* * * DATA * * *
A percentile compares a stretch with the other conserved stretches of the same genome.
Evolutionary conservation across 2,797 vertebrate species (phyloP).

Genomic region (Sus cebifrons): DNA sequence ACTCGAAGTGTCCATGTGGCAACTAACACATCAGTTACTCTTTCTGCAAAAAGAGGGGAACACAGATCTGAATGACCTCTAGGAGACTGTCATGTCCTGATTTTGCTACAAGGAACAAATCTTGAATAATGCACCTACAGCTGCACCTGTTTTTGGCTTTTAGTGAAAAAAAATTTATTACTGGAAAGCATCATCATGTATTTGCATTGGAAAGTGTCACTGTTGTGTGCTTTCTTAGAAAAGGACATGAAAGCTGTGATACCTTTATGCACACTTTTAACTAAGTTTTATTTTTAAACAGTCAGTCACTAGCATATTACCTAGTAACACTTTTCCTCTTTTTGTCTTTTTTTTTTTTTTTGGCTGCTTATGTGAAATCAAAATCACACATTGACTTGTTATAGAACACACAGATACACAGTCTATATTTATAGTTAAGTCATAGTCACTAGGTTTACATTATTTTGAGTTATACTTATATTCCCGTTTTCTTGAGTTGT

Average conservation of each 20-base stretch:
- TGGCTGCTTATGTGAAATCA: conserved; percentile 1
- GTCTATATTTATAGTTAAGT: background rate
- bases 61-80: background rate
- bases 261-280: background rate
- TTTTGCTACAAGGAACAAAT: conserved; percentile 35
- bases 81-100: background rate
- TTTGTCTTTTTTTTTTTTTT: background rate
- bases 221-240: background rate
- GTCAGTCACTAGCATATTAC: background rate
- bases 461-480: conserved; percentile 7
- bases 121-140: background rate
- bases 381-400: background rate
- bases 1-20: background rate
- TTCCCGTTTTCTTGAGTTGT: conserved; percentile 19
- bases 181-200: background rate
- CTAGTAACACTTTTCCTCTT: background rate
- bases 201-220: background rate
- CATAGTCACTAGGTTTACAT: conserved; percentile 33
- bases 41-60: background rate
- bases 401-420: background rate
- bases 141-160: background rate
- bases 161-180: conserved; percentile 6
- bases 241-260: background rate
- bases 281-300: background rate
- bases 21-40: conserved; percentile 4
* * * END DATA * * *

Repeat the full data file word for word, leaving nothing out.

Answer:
A percentile compares a stretch with the other conserved stretches of the same genome.
Evolutionary conservation across 2,797 vertebrate species (phyloP).

Genomic region (Sus cebifrons): DNA sequence ACTCGAAGTGTCCATGTGGCAACTAACACATCAGTTACTCTTTCTGCAAAAAGAGGGGAACACAGATCTGAATGACCTCTAGGAGACTGTCATGTCCTGATTTTGCTACAAGGAACAAATCTTGAATAATGCACCTACAGCTGCACCTGTTTTTGGCTTTTAGTGAAAAAAAATTTATTACTGGAAAGCATCATCATGTATTTGCATTGGAAAGTGTCACTGTTGTGTGCTTTCTTAGAAAAGGACATGAAAGCTGTGATACCTTTATGCACACTTTTAACTAAGTTTTATTTTTAAACAGTCAGTCACTAGCATATTACCTAGTAACACTTTTCCTCTTTTTGTCTTTTTTTTTTTTTTTGGCTGCTTATGTGAAATCAAAATCACACATTGACTTGTTATAGAACACACAGATACACAGTCTATATTTATAGTTAAGTCATAGTCACTAGGTTTACATTATTTTGAGTTATACTTATATTCCCGTTTTCTTGAGTTGT

Average conservation of each 20-base stretch:
- TGGCTGCTTATGTGAAATCA: conserved; percentile 1
- GTCTATATTTATAGTTAAGT: background rate
- bases 61-80: background rate
- bases 261-280: background rate
- TTTTGCTACAAGGAACAAAT: conserved; percentile 35
- bases 81-100: background rate
- TTTGTCTTTTTTTTTTTTTT: background rate
- bases 221-240: background rate
- GTCAGTCACTAGCATATTAC: background rate
- bases 461-480: conserved; percentile 7
- bases 121-140: background rate
- bases 381-400: background rate
- bases 1-20: background rate
- TTCCCGTTTTCTTGAGTTGT: conserved; percentile 19
- bases 181-200: background rate
- CTAGTAACACTTTTCCTCTT: background rate
- bases 201-220: background rate
- CATAGTCACTAGGTTTACAT: conserved; percentile 33
- bases 41-60: background rate
- bases 401-420: background rate
- bases 141-160: background rate
- bases 161-180: conserved; percentile 6
- bases 241-260: background rate
- bases 281-300: background rate
- bases 21-40: conserved; percentile 4